Last week Sen. Chuck Schumer (D-N.Y.) requested $100 million to fight the heroin "epidemic" by going after traffickers in New York. In my latest Forbes column, I argue that Schumer's description of the problem is misleading and that his solution is bound to fail. Here is how the column starts:
Last week Sen. Chuck Schumer (D-N.Y.) asked for "an emergency $100 million surge" in federal funding to "to quickly combat the fact that New York City has become the hotbed for the East Coast heroin trade." Schumer declared that "heroin trafficking and usage are at epidemic levels," adding that "seizures of heroin in New York City in 2014 have already surpassed those of any previous year since 1991, which demonstrates an alarming trend that we must nip in the bud."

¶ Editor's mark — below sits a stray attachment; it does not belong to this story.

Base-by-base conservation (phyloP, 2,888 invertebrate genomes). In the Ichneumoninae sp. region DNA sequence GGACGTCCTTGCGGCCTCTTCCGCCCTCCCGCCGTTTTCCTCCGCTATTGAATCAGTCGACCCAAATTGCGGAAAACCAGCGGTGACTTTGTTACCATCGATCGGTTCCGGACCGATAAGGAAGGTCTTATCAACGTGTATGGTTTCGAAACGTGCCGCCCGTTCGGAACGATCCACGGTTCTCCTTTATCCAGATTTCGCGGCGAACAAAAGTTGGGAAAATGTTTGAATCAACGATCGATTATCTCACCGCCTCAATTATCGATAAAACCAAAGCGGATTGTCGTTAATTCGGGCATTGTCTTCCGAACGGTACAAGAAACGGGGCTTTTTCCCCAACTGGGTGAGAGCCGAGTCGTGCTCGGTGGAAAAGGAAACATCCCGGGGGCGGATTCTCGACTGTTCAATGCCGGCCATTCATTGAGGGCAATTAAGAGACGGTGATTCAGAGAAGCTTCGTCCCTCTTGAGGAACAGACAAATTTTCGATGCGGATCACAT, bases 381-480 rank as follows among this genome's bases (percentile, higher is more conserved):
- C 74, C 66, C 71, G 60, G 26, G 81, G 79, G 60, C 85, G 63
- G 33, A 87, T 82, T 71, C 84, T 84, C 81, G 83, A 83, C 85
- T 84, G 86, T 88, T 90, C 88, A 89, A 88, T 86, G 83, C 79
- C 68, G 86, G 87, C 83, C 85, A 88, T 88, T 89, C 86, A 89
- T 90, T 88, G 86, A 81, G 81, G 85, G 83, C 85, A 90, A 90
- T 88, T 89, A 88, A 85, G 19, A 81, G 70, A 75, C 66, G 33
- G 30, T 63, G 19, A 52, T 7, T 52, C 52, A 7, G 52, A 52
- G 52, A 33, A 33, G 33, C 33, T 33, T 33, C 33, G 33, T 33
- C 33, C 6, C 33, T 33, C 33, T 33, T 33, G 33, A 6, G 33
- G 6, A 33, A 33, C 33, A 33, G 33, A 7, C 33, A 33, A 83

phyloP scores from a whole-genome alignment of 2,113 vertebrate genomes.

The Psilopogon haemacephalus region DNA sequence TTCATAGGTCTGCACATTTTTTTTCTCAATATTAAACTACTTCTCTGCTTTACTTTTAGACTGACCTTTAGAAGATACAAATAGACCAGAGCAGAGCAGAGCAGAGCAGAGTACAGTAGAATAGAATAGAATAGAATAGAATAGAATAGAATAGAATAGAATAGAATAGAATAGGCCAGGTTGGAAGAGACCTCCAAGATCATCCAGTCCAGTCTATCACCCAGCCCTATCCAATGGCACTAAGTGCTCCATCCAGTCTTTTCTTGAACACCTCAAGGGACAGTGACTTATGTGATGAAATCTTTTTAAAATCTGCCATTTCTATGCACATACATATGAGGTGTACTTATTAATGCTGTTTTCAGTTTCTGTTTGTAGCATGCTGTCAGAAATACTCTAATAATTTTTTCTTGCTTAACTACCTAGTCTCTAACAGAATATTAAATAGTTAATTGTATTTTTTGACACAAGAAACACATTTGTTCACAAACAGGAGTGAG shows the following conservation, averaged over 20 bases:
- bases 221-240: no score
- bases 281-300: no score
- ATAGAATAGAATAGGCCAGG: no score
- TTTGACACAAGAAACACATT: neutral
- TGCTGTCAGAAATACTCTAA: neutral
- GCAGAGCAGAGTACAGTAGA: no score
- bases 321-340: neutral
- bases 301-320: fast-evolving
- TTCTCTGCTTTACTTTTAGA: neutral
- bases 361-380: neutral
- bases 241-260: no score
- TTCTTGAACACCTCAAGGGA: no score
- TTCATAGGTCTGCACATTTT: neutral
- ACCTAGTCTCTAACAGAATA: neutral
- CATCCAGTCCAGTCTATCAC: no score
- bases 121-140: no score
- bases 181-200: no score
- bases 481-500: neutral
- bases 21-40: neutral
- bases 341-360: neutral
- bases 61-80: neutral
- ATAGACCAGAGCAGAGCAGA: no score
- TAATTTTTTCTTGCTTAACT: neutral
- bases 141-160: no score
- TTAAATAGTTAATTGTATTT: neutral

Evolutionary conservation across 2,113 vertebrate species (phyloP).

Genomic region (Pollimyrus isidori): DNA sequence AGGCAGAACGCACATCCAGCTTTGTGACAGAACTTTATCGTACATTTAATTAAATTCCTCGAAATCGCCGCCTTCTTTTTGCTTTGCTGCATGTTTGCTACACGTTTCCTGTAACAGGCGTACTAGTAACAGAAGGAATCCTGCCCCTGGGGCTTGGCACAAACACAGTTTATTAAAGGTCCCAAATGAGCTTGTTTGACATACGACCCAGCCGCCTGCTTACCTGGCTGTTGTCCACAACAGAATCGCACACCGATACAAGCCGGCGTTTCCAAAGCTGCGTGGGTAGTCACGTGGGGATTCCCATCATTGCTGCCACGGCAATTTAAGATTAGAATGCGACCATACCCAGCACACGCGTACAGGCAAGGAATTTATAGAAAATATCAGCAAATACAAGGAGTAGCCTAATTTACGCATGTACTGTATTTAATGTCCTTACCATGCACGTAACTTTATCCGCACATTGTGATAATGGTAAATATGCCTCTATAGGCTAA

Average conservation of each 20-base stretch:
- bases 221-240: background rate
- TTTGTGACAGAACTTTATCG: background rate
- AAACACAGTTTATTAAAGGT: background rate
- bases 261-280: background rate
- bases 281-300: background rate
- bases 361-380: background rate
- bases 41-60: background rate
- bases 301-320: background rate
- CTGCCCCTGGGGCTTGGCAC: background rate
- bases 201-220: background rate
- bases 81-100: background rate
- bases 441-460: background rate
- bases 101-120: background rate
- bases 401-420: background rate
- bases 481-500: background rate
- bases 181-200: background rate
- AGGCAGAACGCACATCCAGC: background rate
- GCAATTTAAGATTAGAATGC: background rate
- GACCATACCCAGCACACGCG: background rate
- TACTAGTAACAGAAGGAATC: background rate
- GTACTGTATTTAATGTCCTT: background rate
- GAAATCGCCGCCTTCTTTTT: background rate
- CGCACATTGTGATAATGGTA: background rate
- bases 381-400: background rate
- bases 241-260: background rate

Depending on how you define epidemic, you may or may not agree with Schumer's description of the problem. But it is abundantly clear from a century of efforts to suppress the heroin trade that his solution—more spending on supply-side measures such as seizing heroin and prosecuting heroin dealers—is doomed to fail.